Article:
“Once there was a young warrior. Her teacher told her that she had to do battle with fear. She didn’t want to do that. It seemed too aggressive; it was scary; it seemed unfriendly. But the teacher said she had to do it and gave her the instructions for the battle. The day arrived. The student warrior stood on one side, and fear stood on the other. The warrior was feeling very small, and fear was looking big and wrathful. They both had their weapons. The young warrior roused herself and went toward fear, prostrated three times, and asked, “May I have permission to go into battle with you?” Fear said, “Thank you for showing me so much respect that you ask permission.” Then the young warrior said, “How can I defeat you?” Fear replied, “My weapons are that I talk fast, and I get very close to your face. Then you get completely unnerved, and you do whatever I say. If you don’t do what I tell you, I have no power. You can listen to me, and you can have respect for me. You can even be convinced by me. But if you don’t do what I say, I have no power.” In that way, the student warrior learned how to defeat fear. ”
Fear sat behind us on a beige couch as we ate dinner together at a short table. Fear sat and watched, and waited for us to notice its presence as we talked and laughed and touched.
Into the kitchen, it followed us as if it knew that one of us would look up and see it staring us in the face. It had been a glorious afternoon and evening. Fear stepped in and overtook a simple request, twisting it into something with a meaning it didn’t really have. Fear caused silence and a lack of joy: it caused confusion and awkwardness and a smidge of sorrow. Later, in bed, it caused us to turn away, and later still, to miss each other somehow, and to drift away.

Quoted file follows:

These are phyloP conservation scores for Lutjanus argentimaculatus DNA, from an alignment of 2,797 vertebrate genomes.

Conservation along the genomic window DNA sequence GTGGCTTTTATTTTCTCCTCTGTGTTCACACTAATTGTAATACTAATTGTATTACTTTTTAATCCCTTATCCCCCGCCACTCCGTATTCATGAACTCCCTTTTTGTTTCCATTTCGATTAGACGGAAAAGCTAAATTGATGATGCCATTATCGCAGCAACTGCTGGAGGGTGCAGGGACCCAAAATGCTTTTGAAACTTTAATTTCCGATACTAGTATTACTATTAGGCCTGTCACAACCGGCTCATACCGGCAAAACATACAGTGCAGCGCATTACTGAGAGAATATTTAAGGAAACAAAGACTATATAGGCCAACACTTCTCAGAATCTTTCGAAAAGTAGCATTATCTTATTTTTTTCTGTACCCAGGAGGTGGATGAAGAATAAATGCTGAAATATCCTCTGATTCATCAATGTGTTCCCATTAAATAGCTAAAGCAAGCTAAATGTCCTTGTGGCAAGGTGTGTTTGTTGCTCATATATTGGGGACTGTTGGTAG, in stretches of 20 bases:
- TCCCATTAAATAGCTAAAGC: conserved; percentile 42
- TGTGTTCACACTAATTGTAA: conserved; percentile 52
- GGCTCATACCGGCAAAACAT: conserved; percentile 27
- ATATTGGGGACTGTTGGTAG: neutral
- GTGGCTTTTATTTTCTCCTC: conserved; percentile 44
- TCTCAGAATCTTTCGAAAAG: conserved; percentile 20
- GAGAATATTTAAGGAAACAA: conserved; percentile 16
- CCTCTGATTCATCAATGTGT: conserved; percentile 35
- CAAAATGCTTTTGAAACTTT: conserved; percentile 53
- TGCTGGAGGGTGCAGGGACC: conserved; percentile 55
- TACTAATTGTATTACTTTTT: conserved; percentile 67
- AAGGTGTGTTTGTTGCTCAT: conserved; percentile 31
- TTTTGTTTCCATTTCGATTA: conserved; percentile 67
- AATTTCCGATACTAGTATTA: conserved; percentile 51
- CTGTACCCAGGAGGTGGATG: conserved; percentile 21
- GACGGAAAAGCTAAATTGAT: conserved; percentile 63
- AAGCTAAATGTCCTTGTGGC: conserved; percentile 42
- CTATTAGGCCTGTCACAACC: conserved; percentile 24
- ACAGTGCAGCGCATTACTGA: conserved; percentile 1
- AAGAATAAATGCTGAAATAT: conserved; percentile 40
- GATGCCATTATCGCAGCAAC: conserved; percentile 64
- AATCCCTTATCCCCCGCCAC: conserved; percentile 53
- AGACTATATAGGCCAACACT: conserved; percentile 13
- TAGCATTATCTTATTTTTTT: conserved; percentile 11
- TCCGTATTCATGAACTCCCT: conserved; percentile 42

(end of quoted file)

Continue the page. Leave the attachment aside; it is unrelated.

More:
What happens when fear drives the bus? What happens when it overtakes simple affections and communication and steers us away from each other? All too easily can this happen, and sometimes, only a couple of hours or days of clarity can help shed light on something so murky as those feelings of: Will s/he listen to me in the future? What is happening here? Is this meaningless, or meaningful?
I think the answer lies somewhere in the area of deep breaths and clear thoughts, of truly listening to the other and attempting to meet their needs even if it inconveniences our own momentary desires. There can be such anxiety in moments, as if the whole world hinges on a singular passing segment of time, when, with perspective, we of course can see and realize that we are all, after all, only living and acting out of our own beliefs and our own minds in that selfsame moment. It is so difficult not to ascribe deep meaning to things like the sweet words lovers speak to one another late on a fall afternoon, or to a feeling of uncertainty very early in the morning.
Time, in its passing, teaches us that although we may notice the moments and feel them intensely, that perhaps instead of acting based on reactive decisions made in those moments, that we should see the experience as a whole, and take a deep breath, a step back, and realize that…the only thing to fear, is Fear itself. And keep moving: understanding that the value of the whole outweighs momentary confusion or inconvenience or uncertainty or that dirtiest of dirty words, insecurity.
“The only reason we don’t open our hearts and minds to other people is that they trigger confusion in us that we don’t feel brave enough or sane enough to deal with. To the degree that we look clearly and compassionately at ourselves, we feel confident and fearless about looking into someone else’s eyes. ”
~ Pema Chodron